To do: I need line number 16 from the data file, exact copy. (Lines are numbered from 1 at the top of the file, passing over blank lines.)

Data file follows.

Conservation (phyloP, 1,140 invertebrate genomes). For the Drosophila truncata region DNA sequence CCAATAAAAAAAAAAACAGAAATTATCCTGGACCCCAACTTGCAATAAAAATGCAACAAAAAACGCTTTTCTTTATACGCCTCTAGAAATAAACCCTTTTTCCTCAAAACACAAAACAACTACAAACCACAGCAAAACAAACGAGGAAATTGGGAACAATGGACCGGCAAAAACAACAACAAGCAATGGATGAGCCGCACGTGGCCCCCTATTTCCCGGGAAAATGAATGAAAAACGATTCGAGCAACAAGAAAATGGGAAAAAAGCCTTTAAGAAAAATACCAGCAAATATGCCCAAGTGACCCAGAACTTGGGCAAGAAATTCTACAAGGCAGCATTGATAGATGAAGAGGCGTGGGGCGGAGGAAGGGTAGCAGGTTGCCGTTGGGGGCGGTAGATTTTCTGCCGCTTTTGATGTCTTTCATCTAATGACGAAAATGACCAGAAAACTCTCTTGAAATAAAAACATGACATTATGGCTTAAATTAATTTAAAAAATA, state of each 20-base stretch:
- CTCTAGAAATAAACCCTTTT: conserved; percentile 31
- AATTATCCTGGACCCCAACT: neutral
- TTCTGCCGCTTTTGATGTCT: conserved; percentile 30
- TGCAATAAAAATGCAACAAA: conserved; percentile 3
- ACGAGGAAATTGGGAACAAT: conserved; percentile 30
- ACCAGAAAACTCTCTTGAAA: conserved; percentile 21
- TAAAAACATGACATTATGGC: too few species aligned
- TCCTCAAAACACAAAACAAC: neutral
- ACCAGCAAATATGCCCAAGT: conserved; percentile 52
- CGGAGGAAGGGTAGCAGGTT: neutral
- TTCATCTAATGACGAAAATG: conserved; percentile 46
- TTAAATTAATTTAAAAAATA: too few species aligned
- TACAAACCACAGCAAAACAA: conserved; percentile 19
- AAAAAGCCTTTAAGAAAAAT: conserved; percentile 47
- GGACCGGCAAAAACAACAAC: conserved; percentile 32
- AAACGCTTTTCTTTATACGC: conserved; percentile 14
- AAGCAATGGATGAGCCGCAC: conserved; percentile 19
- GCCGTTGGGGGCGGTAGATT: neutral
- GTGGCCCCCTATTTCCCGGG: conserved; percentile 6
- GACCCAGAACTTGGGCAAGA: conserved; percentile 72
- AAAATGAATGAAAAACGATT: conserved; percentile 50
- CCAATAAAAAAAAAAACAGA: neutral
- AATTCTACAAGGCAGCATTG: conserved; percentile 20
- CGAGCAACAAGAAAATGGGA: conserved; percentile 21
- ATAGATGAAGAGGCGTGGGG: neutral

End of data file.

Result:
- GGACCGGCAAAAACAACAAC: conserved; percentile 32